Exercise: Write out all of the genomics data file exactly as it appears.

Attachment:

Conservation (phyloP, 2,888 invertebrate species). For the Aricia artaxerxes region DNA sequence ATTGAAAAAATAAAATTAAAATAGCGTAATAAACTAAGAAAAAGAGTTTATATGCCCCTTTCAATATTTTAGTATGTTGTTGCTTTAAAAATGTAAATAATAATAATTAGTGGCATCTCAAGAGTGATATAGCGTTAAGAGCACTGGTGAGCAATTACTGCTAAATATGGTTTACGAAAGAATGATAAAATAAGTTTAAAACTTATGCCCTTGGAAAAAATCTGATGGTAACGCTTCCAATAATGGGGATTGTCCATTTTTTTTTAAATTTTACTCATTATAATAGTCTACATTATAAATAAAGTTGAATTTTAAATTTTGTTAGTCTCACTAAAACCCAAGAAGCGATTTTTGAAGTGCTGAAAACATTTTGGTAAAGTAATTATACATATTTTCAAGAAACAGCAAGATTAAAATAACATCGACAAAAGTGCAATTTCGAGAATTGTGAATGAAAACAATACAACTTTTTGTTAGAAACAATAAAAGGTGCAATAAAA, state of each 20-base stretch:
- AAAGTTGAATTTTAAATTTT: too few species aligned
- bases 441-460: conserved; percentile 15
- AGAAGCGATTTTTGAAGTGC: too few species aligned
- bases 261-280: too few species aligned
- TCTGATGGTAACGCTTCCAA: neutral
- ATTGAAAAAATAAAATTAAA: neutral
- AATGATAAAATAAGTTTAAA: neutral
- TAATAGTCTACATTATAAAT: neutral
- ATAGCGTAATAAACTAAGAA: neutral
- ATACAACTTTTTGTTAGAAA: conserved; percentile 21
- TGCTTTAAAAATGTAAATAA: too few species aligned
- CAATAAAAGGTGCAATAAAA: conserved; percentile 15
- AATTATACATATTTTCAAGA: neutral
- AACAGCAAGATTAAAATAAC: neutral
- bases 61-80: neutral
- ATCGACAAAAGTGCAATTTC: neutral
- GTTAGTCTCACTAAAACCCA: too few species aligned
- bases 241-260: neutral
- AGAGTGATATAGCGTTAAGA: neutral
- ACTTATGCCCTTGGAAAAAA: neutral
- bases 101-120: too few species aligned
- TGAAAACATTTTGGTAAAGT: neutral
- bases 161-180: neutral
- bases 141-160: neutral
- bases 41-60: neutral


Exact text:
Conservation (phyloP, 2,888 invertebrate species). For the Aricia artaxerxes region DNA sequence ATTGAAAAAATAAAATTAAAATAGCGTAATAAACTAAGAAAAAGAGTTTATATGCCCCTTTCAATATTTTAGTATGTTGTTGCTTTAAAAATGTAAATAATAATAATTAGTGGCATCTCAAGAGTGATATAGCGTTAAGAGCACTGGTGAGCAATTACTGCTAAATATGGTTTACGAAAGAATGATAAAATAAGTTTAAAACTTATGCCCTTGGAAAAAATCTGATGGTAACGCTTCCAATAATGGGGATTGTCCATTTTTTTTTAAATTTTACTCATTATAATAGTCTACATTATAAATAAAGTTGAATTTTAAATTTTGTTAGTCTCACTAAAACCCAAGAAGCGATTTTTGAAGTGCTGAAAACATTTTGGTAAAGTAATTATACATATTTTCAAGAAACAGCAAGATTAAAATAACATCGACAAAAGTGCAATTTCGAGAATTGTGAATGAAAACAATACAACTTTTTGTTAGAAACAATAAAAGGTGCAATAAAA, state of each 20-base stretch:
- AAAGTTGAATTTTAAATTTT: too few species aligned
- bases 441-460: conserved; percentile 15
- AGAAGCGATTTTTGAAGTGC: too few species aligned
- bases 261-280: too few species aligned
- TCTGATGGTAACGCTTCCAA: neutral
- ATTGAAAAAATAAAATTAAA: neutral
- AATGATAAAATAAGTTTAAA: neutral
- TAATAGTCTACATTATAAAT: neutral
- ATAGCGTAATAAACTAAGAA: neutral
- ATACAACTTTTTGTTAGAAA: conserved; percentile 21
- TGCTTTAAAAATGTAAATAA: too few species aligned
- CAATAAAAGGTGCAATAAAA: conserved; percentile 15
- AATTATACATATTTTCAAGA: neutral
- AACAGCAAGATTAAAATAAC: neutral
- bases 61-80: neutral
- ATCGACAAAAGTGCAATTTC: neutral
- GTTAGTCTCACTAAAACCCA: too few species aligned
- bases 241-260: neutral
- AGAGTGATATAGCGTTAAGA: neutral
- ACTTATGCCCTTGGAAAAAA: neutral
- bases 101-120: too few species aligned
- TGAAAACATTTTGGTAAAGT: neutral
- bases 161-180: neutral
- bases 141-160: neutral
- bases 41-60: neutral